Because
$$\sqrt{2}=\sqrt{\frac{8}{7}}\sqrt{\frac{7}{4}}\approx\frac{31}{29}\times\frac{41}{31}=\frac{41}{29}$$

We may group the three numbers into one single expression
$$4+6724\times6728=(6727-1)^2$$
that can be written as
$$\left(\frac{6727-1}{2}\right)^2-\left(\frac{6724}{2}\times\frac{6728}{2}\right)=1 $$
or
$$\left(\frac{7\times31^2-1}{2}\right)^2-2\left(2\times 29 \times 41\right)^2=1 $$

This is Pell's equation
$$X^2-dY^2=1$$

with $X=\frac{7\times31^2-1}{2}$, $Y={2\times29\times41}$ and $d=2$,

so the corresponding approximation to $\sqrt{2}$ is given by
$$\sqrt{2}\approx\frac{7\times31^2-1}{4\times29\times41}=\frac{(31\sqrt{7}+1)(31\sqrt{7}-1)}{4\times29\times41}=\frac{3363}{2378}$$
which is the tenth convergent of the continued fraction expansion.

Factoring the numerator shows that the square in 6727 is related to $\sqrt{7}$, as in the answer by wythagoras.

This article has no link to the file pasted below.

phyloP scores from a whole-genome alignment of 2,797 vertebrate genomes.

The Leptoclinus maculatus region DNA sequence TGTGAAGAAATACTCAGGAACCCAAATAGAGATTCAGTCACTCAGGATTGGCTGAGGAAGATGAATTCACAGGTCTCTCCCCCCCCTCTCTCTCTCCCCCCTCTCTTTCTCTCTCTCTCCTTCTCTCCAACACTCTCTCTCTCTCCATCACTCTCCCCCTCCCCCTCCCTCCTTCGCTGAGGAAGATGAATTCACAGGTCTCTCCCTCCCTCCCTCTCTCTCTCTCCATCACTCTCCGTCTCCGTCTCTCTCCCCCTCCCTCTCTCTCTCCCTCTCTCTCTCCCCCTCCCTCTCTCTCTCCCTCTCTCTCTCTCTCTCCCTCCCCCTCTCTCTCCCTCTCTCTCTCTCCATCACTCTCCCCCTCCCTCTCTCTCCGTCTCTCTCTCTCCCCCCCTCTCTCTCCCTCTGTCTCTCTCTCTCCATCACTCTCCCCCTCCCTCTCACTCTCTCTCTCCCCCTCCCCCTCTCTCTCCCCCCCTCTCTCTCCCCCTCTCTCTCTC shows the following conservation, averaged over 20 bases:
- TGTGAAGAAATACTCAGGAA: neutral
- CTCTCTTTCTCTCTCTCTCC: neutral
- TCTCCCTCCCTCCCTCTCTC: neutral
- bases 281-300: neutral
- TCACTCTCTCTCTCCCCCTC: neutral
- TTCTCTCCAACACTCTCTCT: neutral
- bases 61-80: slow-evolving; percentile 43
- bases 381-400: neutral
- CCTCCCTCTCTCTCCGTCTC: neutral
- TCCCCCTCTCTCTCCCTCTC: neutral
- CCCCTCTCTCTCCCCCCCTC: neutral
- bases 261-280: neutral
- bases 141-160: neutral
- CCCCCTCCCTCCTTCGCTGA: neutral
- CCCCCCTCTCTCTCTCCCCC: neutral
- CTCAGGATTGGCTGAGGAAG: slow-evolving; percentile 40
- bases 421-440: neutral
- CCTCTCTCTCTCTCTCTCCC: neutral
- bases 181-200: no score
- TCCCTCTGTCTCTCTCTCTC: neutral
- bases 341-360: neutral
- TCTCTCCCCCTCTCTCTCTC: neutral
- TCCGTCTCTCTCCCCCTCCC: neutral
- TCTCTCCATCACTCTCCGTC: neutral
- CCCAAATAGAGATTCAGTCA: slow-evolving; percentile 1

A simpler example is given by

$$\begin{align}98&=2\times7^2\\
99&=11\times3^2\\
100&=1\times10^2
\end{align}$$
with
$$99^2-98\times100=1$$

and $$\sqrt{2}\approx\frac{11\times3^2}{7\times10}=\frac{99}{70}$$

Approximating $\sqrt{2}$ with the sixth convergent explains the squares of $7$ and $10$, but we also need
$$\sqrt{\frac{11}{1}}\approx\frac{10}{3}$$
and / or
$$\sqrt{\frac{11}{2}}\approx\frac{7}{3}$$
to justify the square of $3$.

In this example, the approximation for $\sqrt{2}$ can be obtained by direct multiplication of the approximations for $\sqrt{\frac{2}{11}}$ and $\sqrt{\frac{1}{11}}$, but this is not the case in the example from the question.

$$\sqrt{2}=11\sqrt{\frac{2}{11}}\sqrt{\frac{1}{11}}\approx11\times\frac{3}{7}\times\frac{3}{10}=\frac{99}{70}$$

However, dividing the approximations implied by the equations involving number $7$, the convergent $\sqrt{2} \approx \frac{41}{29}$ is obtained.

$$\sqrt{2}=\sqrt{\frac{8}{7}}\sqrt{\frac{7}{4}}\approx\frac{31}{29}\times\frac{41}{31}=\frac{41}{29}$$